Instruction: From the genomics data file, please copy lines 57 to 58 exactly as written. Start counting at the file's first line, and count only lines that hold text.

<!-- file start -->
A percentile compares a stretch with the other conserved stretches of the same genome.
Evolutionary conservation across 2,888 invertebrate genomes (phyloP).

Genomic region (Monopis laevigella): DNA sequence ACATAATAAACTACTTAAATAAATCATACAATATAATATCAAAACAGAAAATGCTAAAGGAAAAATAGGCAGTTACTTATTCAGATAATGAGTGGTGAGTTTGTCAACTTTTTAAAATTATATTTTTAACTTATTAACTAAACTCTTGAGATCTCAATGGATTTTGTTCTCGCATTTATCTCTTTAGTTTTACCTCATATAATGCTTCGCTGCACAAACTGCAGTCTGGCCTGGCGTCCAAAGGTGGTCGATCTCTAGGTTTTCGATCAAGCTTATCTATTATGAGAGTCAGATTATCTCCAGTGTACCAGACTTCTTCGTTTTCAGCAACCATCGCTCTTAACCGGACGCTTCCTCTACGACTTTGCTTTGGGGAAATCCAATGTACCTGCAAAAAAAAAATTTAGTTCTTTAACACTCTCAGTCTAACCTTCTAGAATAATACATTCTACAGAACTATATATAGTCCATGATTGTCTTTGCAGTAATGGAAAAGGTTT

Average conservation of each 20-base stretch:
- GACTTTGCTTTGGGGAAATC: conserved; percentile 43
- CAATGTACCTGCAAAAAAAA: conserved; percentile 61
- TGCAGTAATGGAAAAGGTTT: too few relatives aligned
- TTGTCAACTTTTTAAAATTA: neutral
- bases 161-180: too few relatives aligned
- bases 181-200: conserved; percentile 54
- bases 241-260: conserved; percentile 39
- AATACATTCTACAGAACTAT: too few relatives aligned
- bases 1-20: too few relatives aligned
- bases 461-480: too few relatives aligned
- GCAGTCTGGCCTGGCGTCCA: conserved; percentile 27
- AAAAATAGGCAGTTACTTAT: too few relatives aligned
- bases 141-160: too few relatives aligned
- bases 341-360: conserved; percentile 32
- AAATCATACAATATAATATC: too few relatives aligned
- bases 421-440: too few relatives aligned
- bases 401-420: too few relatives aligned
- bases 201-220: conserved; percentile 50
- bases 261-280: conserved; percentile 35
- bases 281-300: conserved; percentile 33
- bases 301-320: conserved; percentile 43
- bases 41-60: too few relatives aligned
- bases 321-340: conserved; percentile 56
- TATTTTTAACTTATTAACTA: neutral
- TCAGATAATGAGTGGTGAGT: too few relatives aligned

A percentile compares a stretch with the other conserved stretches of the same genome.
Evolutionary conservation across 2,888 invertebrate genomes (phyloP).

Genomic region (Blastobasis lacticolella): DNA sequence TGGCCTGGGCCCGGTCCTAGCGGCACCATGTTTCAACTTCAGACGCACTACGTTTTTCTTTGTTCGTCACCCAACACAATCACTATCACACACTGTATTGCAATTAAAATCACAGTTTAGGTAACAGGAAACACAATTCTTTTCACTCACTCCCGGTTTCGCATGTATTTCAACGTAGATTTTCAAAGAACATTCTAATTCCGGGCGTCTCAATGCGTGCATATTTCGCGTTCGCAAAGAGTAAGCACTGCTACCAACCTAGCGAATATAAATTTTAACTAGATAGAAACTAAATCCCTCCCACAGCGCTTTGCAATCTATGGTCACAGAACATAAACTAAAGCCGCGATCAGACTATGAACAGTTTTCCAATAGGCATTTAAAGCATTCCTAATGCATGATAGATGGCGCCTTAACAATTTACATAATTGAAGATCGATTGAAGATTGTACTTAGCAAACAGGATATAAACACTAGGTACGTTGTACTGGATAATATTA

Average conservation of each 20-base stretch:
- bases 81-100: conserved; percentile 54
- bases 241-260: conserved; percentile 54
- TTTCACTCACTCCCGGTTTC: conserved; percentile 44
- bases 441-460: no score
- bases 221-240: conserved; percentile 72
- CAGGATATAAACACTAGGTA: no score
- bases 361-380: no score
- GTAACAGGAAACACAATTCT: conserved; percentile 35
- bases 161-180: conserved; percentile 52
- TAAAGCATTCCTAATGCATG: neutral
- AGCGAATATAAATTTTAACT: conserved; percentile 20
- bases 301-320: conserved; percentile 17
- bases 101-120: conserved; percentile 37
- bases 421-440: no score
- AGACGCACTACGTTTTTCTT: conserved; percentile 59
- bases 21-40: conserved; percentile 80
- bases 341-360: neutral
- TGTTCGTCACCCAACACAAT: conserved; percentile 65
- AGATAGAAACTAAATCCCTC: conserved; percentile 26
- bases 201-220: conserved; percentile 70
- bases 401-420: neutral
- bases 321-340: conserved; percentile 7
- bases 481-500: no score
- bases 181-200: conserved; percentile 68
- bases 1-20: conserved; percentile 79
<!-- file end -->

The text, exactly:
- bases 181-200: conserved; percentile 68
- bases 1-20: conserved; percentile 79